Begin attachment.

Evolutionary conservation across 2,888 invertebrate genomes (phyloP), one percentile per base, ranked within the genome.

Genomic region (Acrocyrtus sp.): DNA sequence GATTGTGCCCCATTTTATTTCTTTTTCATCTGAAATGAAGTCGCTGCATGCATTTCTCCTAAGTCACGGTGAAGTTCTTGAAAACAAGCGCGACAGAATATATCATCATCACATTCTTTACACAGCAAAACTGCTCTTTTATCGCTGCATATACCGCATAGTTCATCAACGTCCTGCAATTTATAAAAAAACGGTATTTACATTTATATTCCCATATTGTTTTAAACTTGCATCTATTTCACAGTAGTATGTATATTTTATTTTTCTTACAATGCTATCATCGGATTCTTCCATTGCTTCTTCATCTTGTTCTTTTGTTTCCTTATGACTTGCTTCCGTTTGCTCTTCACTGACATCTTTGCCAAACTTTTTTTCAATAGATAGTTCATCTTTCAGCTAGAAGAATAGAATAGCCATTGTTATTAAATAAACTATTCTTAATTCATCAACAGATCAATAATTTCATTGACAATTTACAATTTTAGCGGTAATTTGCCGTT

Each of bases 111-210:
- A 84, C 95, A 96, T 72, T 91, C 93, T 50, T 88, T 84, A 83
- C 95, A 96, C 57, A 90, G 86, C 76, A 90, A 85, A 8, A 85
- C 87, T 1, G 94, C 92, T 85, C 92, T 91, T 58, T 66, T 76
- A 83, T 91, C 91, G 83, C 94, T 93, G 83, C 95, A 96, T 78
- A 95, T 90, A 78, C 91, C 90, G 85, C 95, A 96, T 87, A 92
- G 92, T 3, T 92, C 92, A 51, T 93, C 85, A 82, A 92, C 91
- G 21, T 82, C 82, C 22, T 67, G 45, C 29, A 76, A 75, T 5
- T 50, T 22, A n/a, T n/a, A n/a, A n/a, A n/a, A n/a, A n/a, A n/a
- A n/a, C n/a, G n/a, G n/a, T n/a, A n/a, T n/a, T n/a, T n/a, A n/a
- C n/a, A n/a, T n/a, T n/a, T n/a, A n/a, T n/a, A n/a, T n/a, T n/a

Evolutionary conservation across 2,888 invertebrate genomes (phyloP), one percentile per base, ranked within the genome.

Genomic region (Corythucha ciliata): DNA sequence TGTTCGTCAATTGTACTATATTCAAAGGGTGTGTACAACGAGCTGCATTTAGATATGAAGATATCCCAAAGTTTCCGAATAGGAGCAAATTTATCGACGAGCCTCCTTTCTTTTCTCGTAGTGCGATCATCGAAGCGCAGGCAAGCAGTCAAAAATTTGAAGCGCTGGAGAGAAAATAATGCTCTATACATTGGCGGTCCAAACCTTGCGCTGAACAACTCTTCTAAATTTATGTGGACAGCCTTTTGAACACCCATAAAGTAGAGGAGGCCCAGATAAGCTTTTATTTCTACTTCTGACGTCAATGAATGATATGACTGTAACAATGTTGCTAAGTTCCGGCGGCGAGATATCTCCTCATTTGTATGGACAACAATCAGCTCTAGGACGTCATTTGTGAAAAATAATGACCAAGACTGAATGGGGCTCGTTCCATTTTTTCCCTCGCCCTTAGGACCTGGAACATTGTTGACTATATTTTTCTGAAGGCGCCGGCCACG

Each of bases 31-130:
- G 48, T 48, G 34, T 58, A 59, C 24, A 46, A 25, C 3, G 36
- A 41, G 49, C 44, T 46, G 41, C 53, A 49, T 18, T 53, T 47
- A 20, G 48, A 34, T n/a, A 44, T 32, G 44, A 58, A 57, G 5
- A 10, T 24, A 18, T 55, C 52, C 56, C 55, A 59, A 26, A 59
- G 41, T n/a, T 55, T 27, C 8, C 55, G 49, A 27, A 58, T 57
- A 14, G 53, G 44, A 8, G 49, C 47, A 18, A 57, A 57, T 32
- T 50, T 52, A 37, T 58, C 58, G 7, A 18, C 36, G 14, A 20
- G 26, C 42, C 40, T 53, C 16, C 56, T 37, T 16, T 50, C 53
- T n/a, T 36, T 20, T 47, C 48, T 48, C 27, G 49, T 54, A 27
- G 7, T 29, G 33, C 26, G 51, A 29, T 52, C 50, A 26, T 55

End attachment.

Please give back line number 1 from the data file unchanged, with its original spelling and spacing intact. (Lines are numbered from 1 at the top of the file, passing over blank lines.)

Evolutionary conservation across 2,888 invertebrate genomes (phyloP), one percentile per base, ranked within the genome.